IBM unveiled a low cost, subscription based system and services bundle on Tuesday to enable small businesses to link to the Internet from a single connection point.
The move follows Sun Microsystems advent onto the thin client market with the roll out of its Sun Ray 1 appliance, which it claims enables users to access their applications from any departmental desktop using a smartcard (see VNU Newswire, 8 September, 1999).
The IBM Small Business Web Connections service is based on Big Blue's recent acquisition of Whistle Communications' server, which sits on a company's local area network.
The system can service up to 100 users, enabling them to select and register their own "dot com" address, and also providing them with Internet access and professional quality email.
Peter Rowley, general manager of IBM's global small business unit, said that WebConnections was targeted at companies with five to 100 networked PCs, minimal inhouse computer skills, a limited technology budget and plans to expand their Internet usage.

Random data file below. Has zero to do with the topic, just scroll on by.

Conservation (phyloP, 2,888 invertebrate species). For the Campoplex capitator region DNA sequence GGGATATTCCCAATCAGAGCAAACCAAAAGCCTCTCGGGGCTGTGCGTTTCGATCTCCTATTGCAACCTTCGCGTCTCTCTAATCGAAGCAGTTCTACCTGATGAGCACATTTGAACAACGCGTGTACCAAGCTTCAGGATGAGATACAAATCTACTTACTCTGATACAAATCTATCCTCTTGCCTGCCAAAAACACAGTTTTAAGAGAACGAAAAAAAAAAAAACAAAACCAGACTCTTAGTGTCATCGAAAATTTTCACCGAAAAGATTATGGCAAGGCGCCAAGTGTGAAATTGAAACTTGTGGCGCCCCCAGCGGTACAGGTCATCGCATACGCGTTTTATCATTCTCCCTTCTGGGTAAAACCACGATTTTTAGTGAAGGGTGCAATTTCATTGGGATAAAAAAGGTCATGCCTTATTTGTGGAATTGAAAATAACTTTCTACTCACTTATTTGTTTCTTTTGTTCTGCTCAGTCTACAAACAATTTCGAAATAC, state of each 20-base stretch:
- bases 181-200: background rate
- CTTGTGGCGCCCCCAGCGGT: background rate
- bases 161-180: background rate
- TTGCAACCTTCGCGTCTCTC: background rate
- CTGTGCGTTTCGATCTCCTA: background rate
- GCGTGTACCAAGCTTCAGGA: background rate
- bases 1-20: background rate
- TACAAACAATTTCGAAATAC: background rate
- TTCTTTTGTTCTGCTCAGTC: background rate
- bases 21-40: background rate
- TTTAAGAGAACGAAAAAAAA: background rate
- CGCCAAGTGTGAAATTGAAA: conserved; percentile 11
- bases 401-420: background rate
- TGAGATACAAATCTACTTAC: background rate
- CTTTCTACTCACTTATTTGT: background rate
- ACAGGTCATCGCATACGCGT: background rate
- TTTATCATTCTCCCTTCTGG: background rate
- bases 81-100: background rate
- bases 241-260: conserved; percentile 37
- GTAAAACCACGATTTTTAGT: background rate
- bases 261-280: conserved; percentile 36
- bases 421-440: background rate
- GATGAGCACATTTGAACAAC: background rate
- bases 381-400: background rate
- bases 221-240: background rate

"As these businesses move up the Internet adoptive curve, their needs vary greatly, from a small company making early strides on the Web, to growing ebusinesses that want an active Web site and the ability to enact transactions online," he added.
Small Business Web Connections provides users with different ways of connecting to the Internet using such connectivity options as analog, ISDN and DSL.
The entry level Silver option includes a basic service package, email, Internet access, domain name selection and registration, firewall security, technical support from IBM and the means to create and host an intranet site.
The Gold level adds Web site hosting services and secure remote network and file access for employees, while Platinum includes hosting services for an online product catalogue and payment processing capabilities.
Andy Bochman, research director at the Aberdeen Group, said: "For small businesses just getting started, and looking to automate in the most cost effective way, the IBM/Whistle offering is almost a 'no brainer.' For established small businesses already automated and accustomed to the frustrations of owning and tending their own general purpose servers, the simplicity brought by the Internet is a breath of fresh air."
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